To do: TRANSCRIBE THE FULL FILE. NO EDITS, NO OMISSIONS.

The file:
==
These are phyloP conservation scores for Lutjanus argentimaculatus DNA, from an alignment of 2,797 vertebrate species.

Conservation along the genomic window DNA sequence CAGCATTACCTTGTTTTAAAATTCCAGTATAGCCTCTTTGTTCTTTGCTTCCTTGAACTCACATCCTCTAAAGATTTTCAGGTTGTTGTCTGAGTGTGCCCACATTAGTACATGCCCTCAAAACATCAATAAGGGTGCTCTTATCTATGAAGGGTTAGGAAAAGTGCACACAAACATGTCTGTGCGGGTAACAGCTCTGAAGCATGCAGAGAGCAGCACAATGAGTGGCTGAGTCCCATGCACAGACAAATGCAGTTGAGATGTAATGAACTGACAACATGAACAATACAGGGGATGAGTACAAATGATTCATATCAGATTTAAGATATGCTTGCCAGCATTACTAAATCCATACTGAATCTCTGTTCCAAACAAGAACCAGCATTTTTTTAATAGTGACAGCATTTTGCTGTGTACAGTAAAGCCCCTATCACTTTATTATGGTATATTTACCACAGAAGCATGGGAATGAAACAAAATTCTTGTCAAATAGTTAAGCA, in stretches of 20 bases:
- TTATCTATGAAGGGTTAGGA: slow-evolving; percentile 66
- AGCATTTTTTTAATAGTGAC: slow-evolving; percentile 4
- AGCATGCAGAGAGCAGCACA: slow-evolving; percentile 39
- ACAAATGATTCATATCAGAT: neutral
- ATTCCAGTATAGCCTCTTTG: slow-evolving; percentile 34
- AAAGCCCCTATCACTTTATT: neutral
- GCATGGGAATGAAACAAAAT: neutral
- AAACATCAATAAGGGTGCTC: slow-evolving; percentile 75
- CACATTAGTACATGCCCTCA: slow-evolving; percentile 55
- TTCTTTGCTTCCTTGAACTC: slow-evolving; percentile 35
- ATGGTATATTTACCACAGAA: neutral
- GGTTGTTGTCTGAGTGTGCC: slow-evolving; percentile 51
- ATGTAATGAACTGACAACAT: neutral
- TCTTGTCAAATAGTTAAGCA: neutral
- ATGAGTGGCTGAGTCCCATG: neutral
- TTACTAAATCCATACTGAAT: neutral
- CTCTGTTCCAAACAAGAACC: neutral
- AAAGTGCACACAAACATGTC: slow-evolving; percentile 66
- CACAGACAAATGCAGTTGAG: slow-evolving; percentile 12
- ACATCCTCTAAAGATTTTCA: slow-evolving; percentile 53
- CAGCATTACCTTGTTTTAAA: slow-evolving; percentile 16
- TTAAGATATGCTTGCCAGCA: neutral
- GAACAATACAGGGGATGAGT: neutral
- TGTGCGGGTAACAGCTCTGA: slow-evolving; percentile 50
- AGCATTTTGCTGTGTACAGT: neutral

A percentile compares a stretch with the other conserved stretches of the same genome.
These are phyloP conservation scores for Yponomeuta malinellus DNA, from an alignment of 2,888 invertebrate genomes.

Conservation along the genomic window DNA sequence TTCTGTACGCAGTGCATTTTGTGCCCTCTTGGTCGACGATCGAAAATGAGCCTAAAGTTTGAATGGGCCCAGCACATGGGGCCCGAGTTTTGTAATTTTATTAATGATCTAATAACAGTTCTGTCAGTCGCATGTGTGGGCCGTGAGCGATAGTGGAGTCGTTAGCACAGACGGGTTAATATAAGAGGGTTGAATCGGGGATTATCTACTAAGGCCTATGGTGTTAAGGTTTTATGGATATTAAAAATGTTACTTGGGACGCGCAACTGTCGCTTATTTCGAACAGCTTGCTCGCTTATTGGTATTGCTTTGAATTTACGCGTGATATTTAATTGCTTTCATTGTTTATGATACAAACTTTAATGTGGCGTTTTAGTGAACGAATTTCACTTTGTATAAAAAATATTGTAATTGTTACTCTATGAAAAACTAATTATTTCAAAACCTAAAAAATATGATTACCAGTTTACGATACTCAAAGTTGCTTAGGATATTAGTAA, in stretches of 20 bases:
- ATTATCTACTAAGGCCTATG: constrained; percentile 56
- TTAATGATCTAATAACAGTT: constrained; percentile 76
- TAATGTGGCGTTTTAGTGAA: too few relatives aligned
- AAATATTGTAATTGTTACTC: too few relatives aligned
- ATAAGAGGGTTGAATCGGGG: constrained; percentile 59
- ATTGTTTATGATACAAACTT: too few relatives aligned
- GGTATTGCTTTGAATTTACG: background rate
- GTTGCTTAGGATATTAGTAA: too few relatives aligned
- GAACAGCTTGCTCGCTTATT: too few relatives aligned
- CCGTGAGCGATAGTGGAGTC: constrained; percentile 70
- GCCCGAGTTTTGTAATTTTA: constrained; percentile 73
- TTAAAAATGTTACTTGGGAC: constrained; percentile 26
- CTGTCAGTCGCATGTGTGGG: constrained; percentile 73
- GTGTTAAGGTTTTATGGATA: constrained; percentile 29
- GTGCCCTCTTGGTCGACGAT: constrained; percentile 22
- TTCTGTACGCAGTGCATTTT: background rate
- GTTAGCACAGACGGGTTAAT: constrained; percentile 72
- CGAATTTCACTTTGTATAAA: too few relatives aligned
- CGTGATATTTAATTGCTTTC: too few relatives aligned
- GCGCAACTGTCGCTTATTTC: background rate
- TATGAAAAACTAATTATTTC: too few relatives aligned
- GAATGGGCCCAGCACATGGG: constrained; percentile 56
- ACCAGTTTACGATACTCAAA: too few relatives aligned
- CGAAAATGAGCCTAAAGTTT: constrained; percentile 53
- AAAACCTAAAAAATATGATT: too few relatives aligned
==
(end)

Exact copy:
These are phyloP conservation scores for Lutjanus argentimaculatus DNA, from an alignment of 2,797 vertebrate species.

Conservation along the genomic window DNA sequence CAGCATTACCTTGTTTTAAAATTCCAGTATAGCCTCTTTGTTCTTTGCTTCCTTGAACTCACATCCTCTAAAGATTTTCAGGTTGTTGTCTGAGTGTGCCCACATTAGTACATGCCCTCAAAACATCAATAAGGGTGCTCTTATCTATGAAGGGTTAGGAAAAGTGCACACAAACATGTCTGTGCGGGTAACAGCTCTGAAGCATGCAGAGAGCAGCACAATGAGTGGCTGAGTCCCATGCACAGACAAATGCAGTTGAGATGTAATGAACTGACAACATGAACAATACAGGGGATGAGTACAAATGATTCATATCAGATTTAAGATATGCTTGCCAGCATTACTAAATCCATACTGAATCTCTGTTCCAAACAAGAACCAGCATTTTTTTAATAGTGACAGCATTTTGCTGTGTACAGTAAAGCCCCTATCACTTTATTATGGTATATTTACCACAGAAGCATGGGAATGAAACAAAATTCTTGTCAAATAGTTAAGCA, in stretches of 20 bases:
- TTATCTATGAAGGGTTAGGA: slow-evolving; percentile 66
- AGCATTTTTTTAATAGTGAC: slow-evolving; percentile 4
- AGCATGCAGAGAGCAGCACA: slow-evolving; percentile 39
- ACAAATGATTCATATCAGAT: neutral
- ATTCCAGTATAGCCTCTTTG: slow-evolving; percentile 34
- AAAGCCCCTATCACTTTATT: neutral
- GCATGGGAATGAAACAAAAT: neutral
- AAACATCAATAAGGGTGCTC: slow-evolving; percentile 75
- CACATTAGTACATGCCCTCA: slow-evolving; percentile 55
- TTCTTTGCTTCCTTGAACTC: slow-evolving; percentile 35
- ATGGTATATTTACCACAGAA: neutral
- GGTTGTTGTCTGAGTGTGCC: slow-evolving; percentile 51
- ATGTAATGAACTGACAACAT: neutral
- TCTTGTCAAATAGTTAAGCA: neutral
- ATGAGTGGCTGAGTCCCATG: neutral
- TTACTAAATCCATACTGAAT: neutral
- CTCTGTTCCAAACAAGAACC: neutral
- AAAGTGCACACAAACATGTC: slow-evolving; percentile 66
- CACAGACAAATGCAGTTGAG: slow-evolving; percentile 12
- ACATCCTCTAAAGATTTTCA: slow-evolving; percentile 53
- CAGCATTACCTTGTTTTAAA: slow-evolving; percentile 16
- TTAAGATATGCTTGCCAGCA: neutral
- GAACAATACAGGGGATGAGT: neutral
- TGTGCGGGTAACAGCTCTGA: slow-evolving; percentile 50
- AGCATTTTGCTGTGTACAGT: neutral

A percentile compares a stretch with the other conserved stretches of the same genome.
These are phyloP conservation scores for Yponomeuta malinellus DNA, from an alignment of 2,888 invertebrate genomes.

Conservation along the genomic window DNA sequence TTCTGTACGCAGTGCATTTTGTGCCCTCTTGGTCGACGATCGAAAATGAGCCTAAAGTTTGAATGGGCCCAGCACATGGGGCCCGAGTTTTGTAATTTTATTAATGATCTAATAACAGTTCTGTCAGTCGCATGTGTGGGCCGTGAGCGATAGTGGAGTCGTTAGCACAGACGGGTTAATATAAGAGGGTTGAATCGGGGATTATCTACTAAGGCCTATGGTGTTAAGGTTTTATGGATATTAAAAATGTTACTTGGGACGCGCAACTGTCGCTTATTTCGAACAGCTTGCTCGCTTATTGGTATTGCTTTGAATTTACGCGTGATATTTAATTGCTTTCATTGTTTATGATACAAACTTTAATGTGGCGTTTTAGTGAACGAATTTCACTTTGTATAAAAAATATTGTAATTGTTACTCTATGAAAAACTAATTATTTCAAAACCTAAAAAATATGATTACCAGTTTACGATACTCAAAGTTGCTTAGGATATTAGTAA, in stretches of 20 bases:
- ATTATCTACTAAGGCCTATG: constrained; percentile 56
- TTAATGATCTAATAACAGTT: constrained; percentile 76
- TAATGTGGCGTTTTAGTGAA: too few relatives aligned
- AAATATTGTAATTGTTACTC: too few relatives aligned
- ATAAGAGGGTTGAATCGGGG: constrained; percentile 59
- ATTGTTTATGATACAAACTT: too few relatives aligned
- GGTATTGCTTTGAATTTACG: background rate
- GTTGCTTAGGATATTAGTAA: too few relatives aligned
- GAACAGCTTGCTCGCTTATT: too few relatives aligned
- CCGTGAGCGATAGTGGAGTC: constrained; percentile 70
- GCCCGAGTTTTGTAATTTTA: constrained; percentile 73
- TTAAAAATGTTACTTGGGAC: constrained; percentile 26
- CTGTCAGTCGCATGTGTGGG: constrained; percentile 73
- GTGTTAAGGTTTTATGGATA: constrained; percentile 29
- GTGCCCTCTTGGTCGACGAT: constrained; percentile 22
- TTCTGTACGCAGTGCATTTT: background rate
- GTTAGCACAGACGGGTTAAT: constrained; percentile 72
- CGAATTTCACTTTGTATAAA: too few relatives aligned
- CGTGATATTTAATTGCTTTC: too few relatives aligned
- GCGCAACTGTCGCTTATTTC: background rate
- TATGAAAAACTAATTATTTC: too few relatives aligned
- GAATGGGCCCAGCACATGGG: constrained; percentile 56
- ACCAGTTTACGATACTCAAA: too few relatives aligned
- CGAAAATGAGCCTAAAGTTT: constrained; percentile 53
- AAAACCTAAAAAATATGATT: too few relatives aligned